Rising up to inspire other women in DRC

GenderLivelihoodsMicro Enterprise

‘It was decided because I was the eldest girl, I would not go to school like my brothers,’ says Birungi. ‘Instead I should stay at home to look after my younger brother and sister.’

Reap what you sew: Birungi overcame stigma to become the first woman in her community to learn tailoring skills and set up her own business – and she wants to inspire many more girls to do the same. Photo: Hannah Maule-ffinch/Tearfund
Reap what you sew: Birungi overcame stigma to become the first woman in her community to learn tailoring skills and set up her own business – and she wants to inspire many more girls to do the same. Photo: Hannah Maule-ffinch/Tearfund

Birungi lives in a remote part of the Democratic Republic of Congo (DRC), a country that has been marred by brutal conflict and instability for decades. The fighting has led to large population displacements and significant human rights abuses, with women and girls often hit hardest.  

Having no formal education, at the age of 19 Birungi’s only option seemed to be to marry a man chosen for her and live a life of subjugation and obedience. That is, until she was thrown a lifeline. Her uncle, who knew Birungi had so much more to offer, heard about skills training offered by a Tearfund partner. The centre gives young people who missed out on school the opportunity to learn a trade.  

It was far from home, but Birungi rose to the challenge. She enjoyed the courses and the friends she made. Birungi learned to make and repair clothes and, thanks to the provision of a sewing machine, has set up a thriving business.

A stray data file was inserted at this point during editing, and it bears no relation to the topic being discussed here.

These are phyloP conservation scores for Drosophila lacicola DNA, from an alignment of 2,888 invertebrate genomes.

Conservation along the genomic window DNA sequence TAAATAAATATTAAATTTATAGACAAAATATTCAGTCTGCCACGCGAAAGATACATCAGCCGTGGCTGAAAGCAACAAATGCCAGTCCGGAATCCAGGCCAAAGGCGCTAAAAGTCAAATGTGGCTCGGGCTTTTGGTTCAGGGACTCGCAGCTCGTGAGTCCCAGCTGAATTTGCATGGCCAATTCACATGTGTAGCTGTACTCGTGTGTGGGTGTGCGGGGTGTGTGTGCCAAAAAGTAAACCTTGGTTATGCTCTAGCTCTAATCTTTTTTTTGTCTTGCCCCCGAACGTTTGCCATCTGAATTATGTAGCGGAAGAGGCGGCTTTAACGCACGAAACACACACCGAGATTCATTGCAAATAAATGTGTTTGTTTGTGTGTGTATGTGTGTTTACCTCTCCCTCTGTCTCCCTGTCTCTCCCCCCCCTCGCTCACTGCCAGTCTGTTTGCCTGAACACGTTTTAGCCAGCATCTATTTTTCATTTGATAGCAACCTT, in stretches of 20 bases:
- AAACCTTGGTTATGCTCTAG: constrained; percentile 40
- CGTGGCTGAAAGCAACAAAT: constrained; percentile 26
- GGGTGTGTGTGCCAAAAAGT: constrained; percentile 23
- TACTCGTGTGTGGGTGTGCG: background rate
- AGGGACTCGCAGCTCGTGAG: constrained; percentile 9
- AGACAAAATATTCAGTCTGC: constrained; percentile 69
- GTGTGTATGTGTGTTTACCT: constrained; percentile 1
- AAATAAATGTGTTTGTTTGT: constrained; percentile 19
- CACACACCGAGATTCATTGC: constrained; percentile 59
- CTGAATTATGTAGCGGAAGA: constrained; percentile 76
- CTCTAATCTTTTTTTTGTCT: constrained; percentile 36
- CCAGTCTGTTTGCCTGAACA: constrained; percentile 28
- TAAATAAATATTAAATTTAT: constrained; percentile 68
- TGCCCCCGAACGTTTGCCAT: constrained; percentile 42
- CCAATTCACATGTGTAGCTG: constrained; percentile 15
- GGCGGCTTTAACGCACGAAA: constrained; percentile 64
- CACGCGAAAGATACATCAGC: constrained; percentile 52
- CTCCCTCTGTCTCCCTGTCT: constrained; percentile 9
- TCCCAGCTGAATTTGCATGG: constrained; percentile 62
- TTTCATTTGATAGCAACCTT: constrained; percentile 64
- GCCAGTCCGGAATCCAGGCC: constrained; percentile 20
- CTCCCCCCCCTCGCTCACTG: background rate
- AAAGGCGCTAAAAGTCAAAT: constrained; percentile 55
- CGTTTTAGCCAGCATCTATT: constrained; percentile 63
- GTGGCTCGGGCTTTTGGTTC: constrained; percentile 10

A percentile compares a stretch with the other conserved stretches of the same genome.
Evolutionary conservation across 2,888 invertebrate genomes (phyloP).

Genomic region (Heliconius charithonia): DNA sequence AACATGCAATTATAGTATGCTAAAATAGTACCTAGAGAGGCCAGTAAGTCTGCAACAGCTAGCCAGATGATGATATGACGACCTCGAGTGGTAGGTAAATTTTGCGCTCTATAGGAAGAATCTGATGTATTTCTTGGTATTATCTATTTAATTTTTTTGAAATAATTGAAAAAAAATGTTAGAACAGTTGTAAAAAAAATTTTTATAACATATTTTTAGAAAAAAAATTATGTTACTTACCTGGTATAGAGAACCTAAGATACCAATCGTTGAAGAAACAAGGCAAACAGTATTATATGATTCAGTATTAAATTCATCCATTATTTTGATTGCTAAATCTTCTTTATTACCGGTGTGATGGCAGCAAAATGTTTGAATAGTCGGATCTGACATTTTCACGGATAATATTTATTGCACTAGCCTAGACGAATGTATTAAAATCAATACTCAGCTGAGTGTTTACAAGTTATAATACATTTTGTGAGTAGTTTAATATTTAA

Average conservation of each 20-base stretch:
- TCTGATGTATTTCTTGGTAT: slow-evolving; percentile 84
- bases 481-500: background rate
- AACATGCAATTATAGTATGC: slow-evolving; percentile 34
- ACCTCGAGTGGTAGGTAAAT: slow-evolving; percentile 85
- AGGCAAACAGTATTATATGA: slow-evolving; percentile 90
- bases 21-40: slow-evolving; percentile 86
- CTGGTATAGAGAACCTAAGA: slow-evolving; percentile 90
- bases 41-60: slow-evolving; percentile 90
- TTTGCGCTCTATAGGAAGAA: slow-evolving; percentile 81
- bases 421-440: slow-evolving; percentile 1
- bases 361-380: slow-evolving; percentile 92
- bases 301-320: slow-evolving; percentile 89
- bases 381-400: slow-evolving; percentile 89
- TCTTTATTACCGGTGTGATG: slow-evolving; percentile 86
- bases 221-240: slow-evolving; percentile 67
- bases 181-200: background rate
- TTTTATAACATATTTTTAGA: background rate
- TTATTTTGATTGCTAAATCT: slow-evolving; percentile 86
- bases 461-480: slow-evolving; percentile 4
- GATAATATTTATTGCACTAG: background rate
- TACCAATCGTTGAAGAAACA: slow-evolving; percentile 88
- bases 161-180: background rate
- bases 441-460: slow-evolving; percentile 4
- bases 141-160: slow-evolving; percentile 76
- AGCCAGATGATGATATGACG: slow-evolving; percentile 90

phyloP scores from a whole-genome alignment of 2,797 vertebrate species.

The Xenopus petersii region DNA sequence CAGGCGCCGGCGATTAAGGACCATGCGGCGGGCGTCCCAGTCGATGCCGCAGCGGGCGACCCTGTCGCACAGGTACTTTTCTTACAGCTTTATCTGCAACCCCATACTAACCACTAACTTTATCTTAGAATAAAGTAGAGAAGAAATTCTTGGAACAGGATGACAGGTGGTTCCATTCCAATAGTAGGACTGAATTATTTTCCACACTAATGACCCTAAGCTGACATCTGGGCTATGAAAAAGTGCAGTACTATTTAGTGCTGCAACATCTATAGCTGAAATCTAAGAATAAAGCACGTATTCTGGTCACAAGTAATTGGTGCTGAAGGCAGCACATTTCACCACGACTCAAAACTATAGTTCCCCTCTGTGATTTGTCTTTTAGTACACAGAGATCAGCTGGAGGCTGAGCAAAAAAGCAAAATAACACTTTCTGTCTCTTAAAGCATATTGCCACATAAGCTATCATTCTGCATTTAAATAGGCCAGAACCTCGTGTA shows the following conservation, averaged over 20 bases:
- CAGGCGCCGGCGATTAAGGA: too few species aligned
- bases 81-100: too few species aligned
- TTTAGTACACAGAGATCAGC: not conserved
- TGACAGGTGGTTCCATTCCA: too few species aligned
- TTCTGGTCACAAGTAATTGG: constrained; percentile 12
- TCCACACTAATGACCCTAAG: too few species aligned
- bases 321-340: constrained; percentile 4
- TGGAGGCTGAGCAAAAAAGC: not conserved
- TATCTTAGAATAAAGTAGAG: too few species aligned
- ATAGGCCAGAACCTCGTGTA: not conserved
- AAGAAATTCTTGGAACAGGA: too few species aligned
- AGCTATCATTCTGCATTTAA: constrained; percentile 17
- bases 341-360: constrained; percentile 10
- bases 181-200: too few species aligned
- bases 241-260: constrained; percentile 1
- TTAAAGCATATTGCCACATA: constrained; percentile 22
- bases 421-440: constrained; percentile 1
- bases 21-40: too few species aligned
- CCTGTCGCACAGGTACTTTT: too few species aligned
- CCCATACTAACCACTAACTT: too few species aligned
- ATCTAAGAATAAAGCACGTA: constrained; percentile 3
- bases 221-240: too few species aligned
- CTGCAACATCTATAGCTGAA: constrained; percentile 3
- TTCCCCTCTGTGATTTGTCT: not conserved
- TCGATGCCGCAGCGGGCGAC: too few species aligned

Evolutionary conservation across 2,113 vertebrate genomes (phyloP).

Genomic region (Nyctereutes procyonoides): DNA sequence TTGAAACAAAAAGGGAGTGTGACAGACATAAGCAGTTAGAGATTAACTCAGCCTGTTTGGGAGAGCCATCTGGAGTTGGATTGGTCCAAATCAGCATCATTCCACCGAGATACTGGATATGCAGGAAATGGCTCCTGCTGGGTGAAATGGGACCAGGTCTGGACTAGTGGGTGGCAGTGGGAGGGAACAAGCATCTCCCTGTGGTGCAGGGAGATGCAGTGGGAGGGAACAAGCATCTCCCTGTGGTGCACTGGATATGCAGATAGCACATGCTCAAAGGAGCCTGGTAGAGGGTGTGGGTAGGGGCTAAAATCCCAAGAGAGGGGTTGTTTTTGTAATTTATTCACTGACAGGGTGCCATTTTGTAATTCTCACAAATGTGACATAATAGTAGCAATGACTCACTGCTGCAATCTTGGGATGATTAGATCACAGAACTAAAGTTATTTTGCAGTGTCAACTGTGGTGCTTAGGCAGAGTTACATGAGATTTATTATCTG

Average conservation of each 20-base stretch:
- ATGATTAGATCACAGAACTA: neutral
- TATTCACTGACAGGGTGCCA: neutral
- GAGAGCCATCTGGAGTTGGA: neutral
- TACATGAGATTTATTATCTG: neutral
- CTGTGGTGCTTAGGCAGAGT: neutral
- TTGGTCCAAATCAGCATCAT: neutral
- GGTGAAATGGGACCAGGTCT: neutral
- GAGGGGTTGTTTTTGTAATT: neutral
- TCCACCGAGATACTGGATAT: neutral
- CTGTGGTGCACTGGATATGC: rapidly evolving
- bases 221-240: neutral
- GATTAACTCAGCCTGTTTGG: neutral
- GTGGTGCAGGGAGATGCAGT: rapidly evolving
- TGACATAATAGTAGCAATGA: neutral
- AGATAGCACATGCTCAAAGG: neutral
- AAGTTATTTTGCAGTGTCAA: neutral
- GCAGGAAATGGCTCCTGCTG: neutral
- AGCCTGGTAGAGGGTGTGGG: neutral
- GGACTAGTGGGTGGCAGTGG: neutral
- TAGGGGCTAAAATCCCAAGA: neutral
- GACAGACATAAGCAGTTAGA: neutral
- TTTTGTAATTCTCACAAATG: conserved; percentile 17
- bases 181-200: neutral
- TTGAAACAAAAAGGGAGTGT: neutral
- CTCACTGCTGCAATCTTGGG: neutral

‘God’s word says we are all equal,’ says Birungi, now aged 22, who is an inspiration to many women in her community. ‘I long to see other girls restored and set free.’

It's up to me to decide who I will marry.

Birungi

Using the money she had earned, Birungi bought a pig. ‘I raised the pig, then sold the pig and bought a cow, and I'm able to buy food and clothes and to take care of myself.’ Cows are an important investment. ‘If I have a special project – like, if I want to buy a house – then that's the time I can decide to sell the cow.’ 

When it comes to the subject of marriage, Birungi is very clear: ‘It's up to me to decide who I will marry.’ Usually in her culture, parents decide whom their daughters will marry. But now that she has skills and a business of her own, Birungi has greater control over aspects of her life such as a lifetime partner.  

Cheryl Bannatyne

Cheryl is a copywriter for Tearfund where she gets to share the great stories of lives being transformed around the world.